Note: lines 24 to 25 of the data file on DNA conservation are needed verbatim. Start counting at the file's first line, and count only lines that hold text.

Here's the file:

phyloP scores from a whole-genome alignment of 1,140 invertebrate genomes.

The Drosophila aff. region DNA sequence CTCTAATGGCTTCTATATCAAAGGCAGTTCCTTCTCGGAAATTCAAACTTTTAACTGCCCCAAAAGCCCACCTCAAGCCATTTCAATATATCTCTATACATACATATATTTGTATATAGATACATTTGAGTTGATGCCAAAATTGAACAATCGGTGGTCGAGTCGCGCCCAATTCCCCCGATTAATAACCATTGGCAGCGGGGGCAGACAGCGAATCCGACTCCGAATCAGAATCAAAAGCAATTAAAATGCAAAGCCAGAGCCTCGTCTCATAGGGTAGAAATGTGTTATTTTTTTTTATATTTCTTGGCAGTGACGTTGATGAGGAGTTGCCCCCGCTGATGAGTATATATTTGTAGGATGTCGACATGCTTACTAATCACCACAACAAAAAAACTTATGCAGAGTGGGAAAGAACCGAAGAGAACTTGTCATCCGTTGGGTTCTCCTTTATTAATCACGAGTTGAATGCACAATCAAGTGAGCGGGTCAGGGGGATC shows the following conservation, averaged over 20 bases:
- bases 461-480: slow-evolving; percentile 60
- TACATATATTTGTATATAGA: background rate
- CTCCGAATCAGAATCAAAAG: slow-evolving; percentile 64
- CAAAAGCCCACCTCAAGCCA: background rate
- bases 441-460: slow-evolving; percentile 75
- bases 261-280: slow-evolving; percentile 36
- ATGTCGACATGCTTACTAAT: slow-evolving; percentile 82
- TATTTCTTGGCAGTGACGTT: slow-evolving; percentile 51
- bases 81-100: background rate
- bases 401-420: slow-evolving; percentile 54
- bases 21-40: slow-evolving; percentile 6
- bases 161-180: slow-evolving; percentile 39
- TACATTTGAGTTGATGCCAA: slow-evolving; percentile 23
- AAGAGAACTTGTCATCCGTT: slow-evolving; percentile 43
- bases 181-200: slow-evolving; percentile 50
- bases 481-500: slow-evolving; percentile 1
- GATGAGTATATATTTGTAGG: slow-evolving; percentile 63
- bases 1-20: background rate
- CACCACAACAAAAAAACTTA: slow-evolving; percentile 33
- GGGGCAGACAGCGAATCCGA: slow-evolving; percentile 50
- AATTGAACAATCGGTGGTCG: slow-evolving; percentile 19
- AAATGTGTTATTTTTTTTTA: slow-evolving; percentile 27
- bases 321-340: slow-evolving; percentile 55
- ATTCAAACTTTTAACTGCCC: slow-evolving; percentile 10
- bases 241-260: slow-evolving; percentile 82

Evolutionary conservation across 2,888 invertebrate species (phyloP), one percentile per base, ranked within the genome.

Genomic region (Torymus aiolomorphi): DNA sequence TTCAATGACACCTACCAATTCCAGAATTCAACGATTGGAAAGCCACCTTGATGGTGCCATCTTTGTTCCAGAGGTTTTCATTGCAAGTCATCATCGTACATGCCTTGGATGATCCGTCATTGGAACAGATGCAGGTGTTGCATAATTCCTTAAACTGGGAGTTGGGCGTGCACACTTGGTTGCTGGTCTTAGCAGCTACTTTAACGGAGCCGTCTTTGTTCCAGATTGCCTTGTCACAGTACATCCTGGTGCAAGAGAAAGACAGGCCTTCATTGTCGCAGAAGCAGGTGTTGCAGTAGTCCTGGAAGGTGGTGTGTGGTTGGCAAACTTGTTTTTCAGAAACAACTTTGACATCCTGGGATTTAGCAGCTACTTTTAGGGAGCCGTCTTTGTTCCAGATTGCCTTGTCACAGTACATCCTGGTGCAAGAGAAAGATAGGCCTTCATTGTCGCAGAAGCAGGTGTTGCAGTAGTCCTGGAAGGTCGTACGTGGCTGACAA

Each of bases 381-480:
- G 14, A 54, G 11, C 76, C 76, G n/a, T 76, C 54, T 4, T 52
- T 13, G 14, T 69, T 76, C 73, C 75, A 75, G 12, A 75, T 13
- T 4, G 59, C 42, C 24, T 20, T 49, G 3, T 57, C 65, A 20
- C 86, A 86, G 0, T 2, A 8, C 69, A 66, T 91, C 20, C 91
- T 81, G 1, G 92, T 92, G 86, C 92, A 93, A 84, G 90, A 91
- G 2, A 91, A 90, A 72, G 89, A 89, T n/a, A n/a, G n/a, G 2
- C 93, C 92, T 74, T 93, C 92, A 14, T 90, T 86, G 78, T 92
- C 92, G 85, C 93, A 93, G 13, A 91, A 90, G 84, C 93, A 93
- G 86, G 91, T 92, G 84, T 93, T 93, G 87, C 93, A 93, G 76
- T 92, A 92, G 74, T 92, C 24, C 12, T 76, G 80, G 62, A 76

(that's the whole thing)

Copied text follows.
- AAATGTGTTATTTTTTTTTA: slow-evolving; percentile 27
- bases 321-340: slow-evolving; percentile 55